I answered the siren’s call of riches, fame and fortune that is the craft fair circuit this past November in a fair that took place up in Maine. It was a pre-Christmas fair, so I made crochet ornaments. I’ve done plenty of experimenting with how to sell crafts for starvation wages, so I thought I’d give a liveable wage a try.
I can make these in my sleep now. I estimated that I made over 70 at the time of the show, and then another 40 for a show I did after that, plus custom orders.
The pattern was one that I recreated from a photo of crochet ornaments I made previously while the pattern was still available online. The original pattern came down, meaning that I’m probably one of the few left who can still make these.
The Craft Fair Hustle Ain’t For the Faint of Heart
The craft fair was a pretty decent size, filling an entire high school gym with more vendors in another room and lining the halls. We saw lots of foot traffic too, with a few thousand estimated visitors. Unfortunately, “visiting” is about all most of them did with my stall.
I was sharing a table with my mother, and she had made three foot tall light up angels out of deco mesh and tomato cages. I think that part of my problem was that her display was so big that it dwarfed mine. Hers was a big ticket item, with lots of admirers but relatively few buyers, so most folks just did a drive by with some appreciative nods without ever getting close enough to the table to see my ornaments.
As you can see, my display was also pretty cluttered. To really see my ornaments, you would have had to walk up and stand over my wreath displays. I had thought that the wreaths would add some larger ticket items that might help offset the booth costs, as well as diversifying what I was offering. Turns out, the only damn one that sold was the one on the bottom left, that glittering pinecone monstrosity. And thank God it did sell, or I think I would have left the stupid thing in the parking lot. Only the Good Lord knows why I thought it would be a good idea to dip pinecones in a glitter bath and hot glue them to a flat wire wreath form, but it was not a good idea, and I still have that glitter in my apartment.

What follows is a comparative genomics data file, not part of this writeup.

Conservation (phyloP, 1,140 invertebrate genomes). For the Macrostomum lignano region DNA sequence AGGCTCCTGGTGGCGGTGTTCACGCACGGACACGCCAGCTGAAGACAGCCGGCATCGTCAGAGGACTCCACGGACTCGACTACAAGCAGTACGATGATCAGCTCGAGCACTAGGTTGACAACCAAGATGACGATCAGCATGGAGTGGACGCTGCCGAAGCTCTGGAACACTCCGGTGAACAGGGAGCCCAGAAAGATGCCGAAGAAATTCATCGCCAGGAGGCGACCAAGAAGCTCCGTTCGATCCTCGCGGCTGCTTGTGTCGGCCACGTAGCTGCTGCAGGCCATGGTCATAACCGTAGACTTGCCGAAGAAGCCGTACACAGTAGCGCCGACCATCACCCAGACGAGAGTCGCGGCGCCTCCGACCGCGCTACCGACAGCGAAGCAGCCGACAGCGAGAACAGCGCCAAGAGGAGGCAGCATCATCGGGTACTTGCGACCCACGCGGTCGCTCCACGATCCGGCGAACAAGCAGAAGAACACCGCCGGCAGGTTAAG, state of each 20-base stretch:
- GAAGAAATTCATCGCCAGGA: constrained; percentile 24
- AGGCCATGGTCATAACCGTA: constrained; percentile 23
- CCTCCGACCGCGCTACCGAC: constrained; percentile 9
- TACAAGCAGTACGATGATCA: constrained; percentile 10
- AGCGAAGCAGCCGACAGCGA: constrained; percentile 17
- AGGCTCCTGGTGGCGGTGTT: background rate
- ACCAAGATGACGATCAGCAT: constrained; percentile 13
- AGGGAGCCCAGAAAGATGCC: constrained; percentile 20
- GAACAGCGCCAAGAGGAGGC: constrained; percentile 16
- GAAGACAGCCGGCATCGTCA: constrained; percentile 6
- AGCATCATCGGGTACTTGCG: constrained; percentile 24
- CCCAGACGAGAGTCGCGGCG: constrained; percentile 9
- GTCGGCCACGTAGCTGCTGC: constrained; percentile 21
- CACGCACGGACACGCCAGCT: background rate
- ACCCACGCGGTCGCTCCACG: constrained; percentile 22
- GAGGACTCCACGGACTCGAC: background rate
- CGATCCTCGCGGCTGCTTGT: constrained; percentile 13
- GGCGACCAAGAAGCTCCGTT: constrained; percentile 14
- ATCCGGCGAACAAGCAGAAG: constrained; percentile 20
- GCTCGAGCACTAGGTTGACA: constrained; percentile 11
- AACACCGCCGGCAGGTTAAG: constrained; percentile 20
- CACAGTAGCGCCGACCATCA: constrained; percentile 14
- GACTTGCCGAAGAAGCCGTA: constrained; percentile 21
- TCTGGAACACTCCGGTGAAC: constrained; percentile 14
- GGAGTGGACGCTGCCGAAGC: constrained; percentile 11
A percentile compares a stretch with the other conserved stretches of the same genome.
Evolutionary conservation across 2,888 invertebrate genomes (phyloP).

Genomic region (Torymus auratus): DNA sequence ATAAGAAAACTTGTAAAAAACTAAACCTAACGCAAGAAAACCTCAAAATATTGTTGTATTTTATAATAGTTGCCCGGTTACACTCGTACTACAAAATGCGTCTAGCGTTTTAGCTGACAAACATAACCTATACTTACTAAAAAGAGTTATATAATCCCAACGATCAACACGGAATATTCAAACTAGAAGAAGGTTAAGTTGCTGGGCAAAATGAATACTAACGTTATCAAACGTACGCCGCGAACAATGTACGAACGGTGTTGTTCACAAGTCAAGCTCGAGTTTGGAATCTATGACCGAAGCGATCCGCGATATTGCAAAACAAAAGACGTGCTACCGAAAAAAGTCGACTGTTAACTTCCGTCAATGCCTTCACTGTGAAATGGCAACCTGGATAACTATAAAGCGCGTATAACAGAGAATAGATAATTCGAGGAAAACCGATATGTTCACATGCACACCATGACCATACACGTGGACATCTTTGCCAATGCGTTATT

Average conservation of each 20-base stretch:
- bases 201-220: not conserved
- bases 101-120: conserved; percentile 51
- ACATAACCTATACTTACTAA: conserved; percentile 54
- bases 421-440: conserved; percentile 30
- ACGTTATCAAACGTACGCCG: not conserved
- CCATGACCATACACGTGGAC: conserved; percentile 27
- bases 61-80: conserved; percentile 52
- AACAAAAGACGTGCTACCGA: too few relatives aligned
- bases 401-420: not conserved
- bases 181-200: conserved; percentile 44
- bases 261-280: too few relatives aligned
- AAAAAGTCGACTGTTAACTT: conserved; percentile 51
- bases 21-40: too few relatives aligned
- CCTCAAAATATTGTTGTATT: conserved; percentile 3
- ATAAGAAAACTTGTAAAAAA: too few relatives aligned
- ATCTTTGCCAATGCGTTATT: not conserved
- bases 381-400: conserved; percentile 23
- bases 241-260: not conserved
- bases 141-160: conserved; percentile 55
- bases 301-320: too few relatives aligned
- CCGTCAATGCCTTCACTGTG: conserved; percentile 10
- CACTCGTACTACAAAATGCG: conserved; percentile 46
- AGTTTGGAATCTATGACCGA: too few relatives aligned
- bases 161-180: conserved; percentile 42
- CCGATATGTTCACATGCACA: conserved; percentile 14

Crochet Ornaments for Sale, Glitter not Included
I thought it was a good idea to diversify my offerings up and down in price point–the wreaths as a higher ticket item, and personalized, glittered ornaments for a cheaper option. What I did was buy a few small, plastic bottles with very fine tips that could be used to write names in glue. Sprinkle some glitter on top of that and viola, a personalized gift that I feel fine letting go for five bucks a pop.
At the end of the day, the only way I sold any was to actually call out to people passing by and advertise my “Personalized glitter ornaments, just $5 each!!” Since practically no one was buying, I figured that the cheaper option was my only chance of selling anything at all.
I noticed something about the crowd after a little while. I had thought that I would be popular with parents of young children, since I was offering “Baby’s First” personalized keepsake crochet ornaments, with the addition of some ribbon, a tiny pink or blue clothespin, and some wooden tags. I made an extra effort to call out to parents I saw with strollers, young kids, or babies strapped to their fronts. What I found, however, is that these people were just struggling to get through the crowds without getting their kid stepped on, and the last thing they gave a shit about was my crochet ornaments.
I made a handful of sales, but if I hadn’t been splitting the booth fee with my mother (and sold a handful of glitter ornaments to my aunt for her cats,) I would have lost my shirt.
Fast forward to a couple of weeks later, and I’m at a new craft fair closer to home. This one was set up at Villanova University, where my husband works, and had nowhere near the foot traffic that the big gymnasium show had, but you know what? I made over double the amount of sales.
There were only a few key differences in my new craft fair approach. I moved my wreaths so that you didn’t have to lean over them to see my ornaments. I was still calling out to customers as they passed by, without all the yelling in the much more relaxed scene. As you can see, I also pared down my display quite a bit.
There was one more thing I changed that made a huge difference to sales. This time I advertised “Crochet ornaments only $10, personalization is free!” And, folks, you would not believe how jazzed people were for the free personalization. It had always been built into the cost of the ornament, but “free” sold.
That’s what I learned from my first big show since the launch of this blog. Tell me in the comments what weird tricks you found to keep your sales up!
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